You can’t do better than quoting Emma Lazarus’ powerful words inscribed on Statue of Liberty. Actually, you can. The President’s speech on immigration reform was comprehensive, like the policy he is promoting, but he did not convey any particular reason why the broken system must be fixed now. I do not see how this speech will move any votes in either the House or the Senate. Nothing he said is going to get Anderson Cooper to abandon the Gulf of Mexico, nor convince an unemployed worker in Ohio that immigration reform is the thing to do now. Still, the mere fact of the speech may be enough to change the debate, and debates take on a life of their own. The President gets a B for the speech and an A for the effort.
Q & A
Each week, this feature will pose one question to five different newsmakers and analysts.
Our first interviewee is Sister Mary Ann Walsh, Director of Media Relations for the USCCB.
This week’s question: What is the principal impediment to good media coverage of Catholicism/religion?
This article in the Boston Herald, like one in the Wall Street Journal last week, identifies C. J. Doyle as a “Catholic activist.” I have no quibble with such a designation but that is because I am a “big tent” kind of guy. Mr. Doyle has made his reputation questioning the orthodoxy of his own bishop, so he evidently does not share my “big tent” sensibility. And, if you are going to shrink the tent, I imagine that one of the places to start is by expelling those who consistently and falsely attack their bishop.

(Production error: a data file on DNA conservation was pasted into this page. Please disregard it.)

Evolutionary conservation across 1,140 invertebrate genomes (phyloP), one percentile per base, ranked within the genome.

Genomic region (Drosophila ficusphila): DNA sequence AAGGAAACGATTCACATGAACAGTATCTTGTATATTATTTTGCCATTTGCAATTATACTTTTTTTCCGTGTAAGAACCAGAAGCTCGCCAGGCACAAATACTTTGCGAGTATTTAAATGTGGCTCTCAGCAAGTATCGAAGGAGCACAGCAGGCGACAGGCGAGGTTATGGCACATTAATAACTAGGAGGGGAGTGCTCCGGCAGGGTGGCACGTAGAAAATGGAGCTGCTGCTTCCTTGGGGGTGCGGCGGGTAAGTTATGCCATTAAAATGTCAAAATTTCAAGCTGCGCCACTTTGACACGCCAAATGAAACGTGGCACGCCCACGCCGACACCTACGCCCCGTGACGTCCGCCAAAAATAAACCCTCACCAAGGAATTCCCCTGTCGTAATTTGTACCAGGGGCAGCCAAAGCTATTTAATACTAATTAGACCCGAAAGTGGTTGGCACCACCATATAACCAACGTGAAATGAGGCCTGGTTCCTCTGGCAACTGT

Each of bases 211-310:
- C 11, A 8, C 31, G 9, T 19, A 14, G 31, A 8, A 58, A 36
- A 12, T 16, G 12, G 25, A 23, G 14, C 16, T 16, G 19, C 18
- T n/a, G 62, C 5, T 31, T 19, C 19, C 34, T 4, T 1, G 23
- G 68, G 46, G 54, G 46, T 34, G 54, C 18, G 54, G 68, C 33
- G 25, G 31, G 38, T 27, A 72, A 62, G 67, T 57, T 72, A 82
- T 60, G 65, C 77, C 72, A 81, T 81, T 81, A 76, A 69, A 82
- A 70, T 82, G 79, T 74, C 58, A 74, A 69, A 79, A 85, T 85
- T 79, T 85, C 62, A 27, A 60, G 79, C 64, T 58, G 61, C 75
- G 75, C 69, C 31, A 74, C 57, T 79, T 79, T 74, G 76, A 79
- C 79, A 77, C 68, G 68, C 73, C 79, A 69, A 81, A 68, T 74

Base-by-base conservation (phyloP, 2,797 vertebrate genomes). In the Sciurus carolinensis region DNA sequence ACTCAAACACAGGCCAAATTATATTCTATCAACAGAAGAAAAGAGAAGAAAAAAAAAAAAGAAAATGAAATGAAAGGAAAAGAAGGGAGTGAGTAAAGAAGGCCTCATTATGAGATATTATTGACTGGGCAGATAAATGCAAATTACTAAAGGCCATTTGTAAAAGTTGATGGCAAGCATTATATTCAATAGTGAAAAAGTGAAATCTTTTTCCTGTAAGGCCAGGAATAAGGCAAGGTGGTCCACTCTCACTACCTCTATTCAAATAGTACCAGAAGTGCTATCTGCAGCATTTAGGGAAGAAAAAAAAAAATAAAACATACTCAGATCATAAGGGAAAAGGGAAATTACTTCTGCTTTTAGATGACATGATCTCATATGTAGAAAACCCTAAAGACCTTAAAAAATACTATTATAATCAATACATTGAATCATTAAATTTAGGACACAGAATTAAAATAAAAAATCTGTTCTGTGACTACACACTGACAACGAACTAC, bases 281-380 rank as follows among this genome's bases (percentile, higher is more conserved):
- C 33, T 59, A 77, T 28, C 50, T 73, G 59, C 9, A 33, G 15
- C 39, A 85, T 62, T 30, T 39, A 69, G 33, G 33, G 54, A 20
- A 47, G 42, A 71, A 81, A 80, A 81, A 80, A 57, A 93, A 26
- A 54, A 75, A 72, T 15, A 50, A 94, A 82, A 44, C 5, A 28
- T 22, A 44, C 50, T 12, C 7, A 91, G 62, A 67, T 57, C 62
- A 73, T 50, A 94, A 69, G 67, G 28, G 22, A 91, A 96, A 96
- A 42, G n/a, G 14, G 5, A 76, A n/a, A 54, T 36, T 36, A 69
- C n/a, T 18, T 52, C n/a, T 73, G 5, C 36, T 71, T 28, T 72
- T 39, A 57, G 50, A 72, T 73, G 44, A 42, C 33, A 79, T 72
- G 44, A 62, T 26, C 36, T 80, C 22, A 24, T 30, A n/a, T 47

The situation reminds me of an earlier one from the 1940s and 50s, also in Boston. Father Leonard Feeney, S.J. was so strident in his belief that extra ecclesia nullus salus, that he was excommunicated. So, for distorting the true teaching of the Church in order to magnify his belief that there was no salvation outside the Church, Feeney found himself outside the Church.
This morning, President Obama will give a major speech on immigration reform. Most political analysts are surprised that the White House is willing to pursue the issue, seeing as Congress has not yet quite finished financial reform, climate change legislation is riding rough waters, and any time the White House is not focused on the economy, people ask why. On top of that, there is the march of time and the onslaught of unanticipated crises. From the Gulf of Mexico to the mountains of Afghanistan, these crises continue to bedevil a White House that is at once capable of historic achievement like health care reform and yet also, simultaneously, gives off an air of being not quite ready for prime time.
Welcome to Distinctly Catholic, a new blog that will examine politics, religion and the estuary where the two meet, all from a distinctly Catholic point of view. The blog will be small “c” catholic as well as big “C” Catholic, examining a wide range of issues but always from the perspective of Catholic history and theology.